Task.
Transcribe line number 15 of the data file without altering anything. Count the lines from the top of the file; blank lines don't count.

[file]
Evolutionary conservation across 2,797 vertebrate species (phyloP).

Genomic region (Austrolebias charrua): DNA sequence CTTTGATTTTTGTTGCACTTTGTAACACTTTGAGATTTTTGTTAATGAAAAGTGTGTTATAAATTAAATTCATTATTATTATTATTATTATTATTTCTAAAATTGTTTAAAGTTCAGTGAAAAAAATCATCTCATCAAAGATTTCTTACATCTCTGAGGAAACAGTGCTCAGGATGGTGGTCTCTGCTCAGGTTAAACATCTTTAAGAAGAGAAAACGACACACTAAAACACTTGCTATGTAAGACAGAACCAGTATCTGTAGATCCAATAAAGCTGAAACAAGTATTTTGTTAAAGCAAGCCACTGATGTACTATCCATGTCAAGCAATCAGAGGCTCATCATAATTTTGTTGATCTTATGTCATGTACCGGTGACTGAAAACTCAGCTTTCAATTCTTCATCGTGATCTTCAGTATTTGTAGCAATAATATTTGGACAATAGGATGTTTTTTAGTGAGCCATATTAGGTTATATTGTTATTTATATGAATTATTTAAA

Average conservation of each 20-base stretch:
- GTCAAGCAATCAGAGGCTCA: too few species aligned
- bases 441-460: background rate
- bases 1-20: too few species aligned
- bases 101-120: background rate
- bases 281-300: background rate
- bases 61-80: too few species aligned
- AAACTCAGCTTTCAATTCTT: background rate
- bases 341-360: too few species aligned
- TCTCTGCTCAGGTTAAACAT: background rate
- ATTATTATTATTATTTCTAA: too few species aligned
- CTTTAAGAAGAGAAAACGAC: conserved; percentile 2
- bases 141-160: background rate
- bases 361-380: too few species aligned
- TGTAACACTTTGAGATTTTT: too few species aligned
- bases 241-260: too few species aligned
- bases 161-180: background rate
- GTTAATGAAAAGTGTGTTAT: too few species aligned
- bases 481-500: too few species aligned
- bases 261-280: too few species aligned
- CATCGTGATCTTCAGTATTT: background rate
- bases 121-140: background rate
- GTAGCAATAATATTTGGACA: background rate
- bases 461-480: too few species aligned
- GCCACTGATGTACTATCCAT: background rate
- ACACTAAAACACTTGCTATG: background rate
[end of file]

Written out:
- bases 141-160: background rate